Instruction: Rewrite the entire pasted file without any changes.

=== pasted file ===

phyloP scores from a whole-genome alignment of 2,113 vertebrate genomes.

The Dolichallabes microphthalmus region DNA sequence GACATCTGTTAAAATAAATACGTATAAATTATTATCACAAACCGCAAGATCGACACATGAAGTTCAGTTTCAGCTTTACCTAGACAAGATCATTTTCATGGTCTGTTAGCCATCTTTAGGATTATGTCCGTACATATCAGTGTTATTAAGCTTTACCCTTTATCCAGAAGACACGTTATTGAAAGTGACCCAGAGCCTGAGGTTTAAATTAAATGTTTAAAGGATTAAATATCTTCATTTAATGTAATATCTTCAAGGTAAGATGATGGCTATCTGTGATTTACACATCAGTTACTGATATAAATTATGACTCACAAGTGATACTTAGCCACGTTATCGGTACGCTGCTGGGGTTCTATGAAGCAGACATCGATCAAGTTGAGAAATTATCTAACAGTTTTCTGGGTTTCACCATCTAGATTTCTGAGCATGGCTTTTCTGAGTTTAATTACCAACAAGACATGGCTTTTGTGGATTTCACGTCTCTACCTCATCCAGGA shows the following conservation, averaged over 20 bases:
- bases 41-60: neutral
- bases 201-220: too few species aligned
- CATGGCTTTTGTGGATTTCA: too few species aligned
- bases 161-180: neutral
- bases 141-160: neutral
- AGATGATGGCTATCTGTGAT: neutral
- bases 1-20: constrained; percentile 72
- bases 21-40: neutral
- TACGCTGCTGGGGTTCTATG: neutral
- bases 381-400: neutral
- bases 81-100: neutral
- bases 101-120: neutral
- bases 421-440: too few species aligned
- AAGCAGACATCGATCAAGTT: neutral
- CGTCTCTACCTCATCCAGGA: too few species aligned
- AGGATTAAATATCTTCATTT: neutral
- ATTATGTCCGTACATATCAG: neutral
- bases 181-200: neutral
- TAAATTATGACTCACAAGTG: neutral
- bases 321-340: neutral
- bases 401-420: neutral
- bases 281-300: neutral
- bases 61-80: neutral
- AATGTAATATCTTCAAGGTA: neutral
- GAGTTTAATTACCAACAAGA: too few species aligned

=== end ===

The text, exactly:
phyloP scores from a whole-genome alignment of 2,113 vertebrate genomes.

The Dolichallabes microphthalmus region DNA sequence GACATCTGTTAAAATAAATACGTATAAATTATTATCACAAACCGCAAGATCGACACATGAAGTTCAGTTTCAGCTTTACCTAGACAAGATCATTTTCATGGTCTGTTAGCCATCTTTAGGATTATGTCCGTACATATCAGTGTTATTAAGCTTTACCCTTTATCCAGAAGACACGTTATTGAAAGTGACCCAGAGCCTGAGGTTTAAATTAAATGTTTAAAGGATTAAATATCTTCATTTAATGTAATATCTTCAAGGTAAGATGATGGCTATCTGTGATTTACACATCAGTTACTGATATAAATTATGACTCACAAGTGATACTTAGCCACGTTATCGGTACGCTGCTGGGGTTCTATGAAGCAGACATCGATCAAGTTGAGAAATTATCTAACAGTTTTCTGGGTTTCACCATCTAGATTTCTGAGCATGGCTTTTCTGAGTTTAATTACCAACAAGACATGGCTTTTGTGGATTTCACGTCTCTACCTCATCCAGGA shows the following conservation, averaged over 20 bases:
- bases 41-60: neutral
- bases 201-220: too few species aligned
- CATGGCTTTTGTGGATTTCA: too few species aligned
- bases 161-180: neutral
- bases 141-160: neutral
- AGATGATGGCTATCTGTGAT: neutral
- bases 1-20: constrained; percentile 72
- bases 21-40: neutral
- TACGCTGCTGGGGTTCTATG: neutral
- bases 381-400: neutral
- bases 81-100: neutral
- bases 101-120: neutral
- bases 421-440: too few species aligned
- AAGCAGACATCGATCAAGTT: neutral
- CGTCTCTACCTCATCCAGGA: too few species aligned
- AGGATTAAATATCTTCATTT: neutral
- ATTATGTCCGTACATATCAG: neutral
- bases 181-200: neutral
- TAAATTATGACTCACAAGTG: neutral
- bases 321-340: neutral
- bases 401-420: neutral
- bases 281-300: neutral
- bases 61-80: neutral
- AATGTAATATCTTCAAGGTA: neutral
- GAGTTTAATTACCAACAAGA: too few species aligned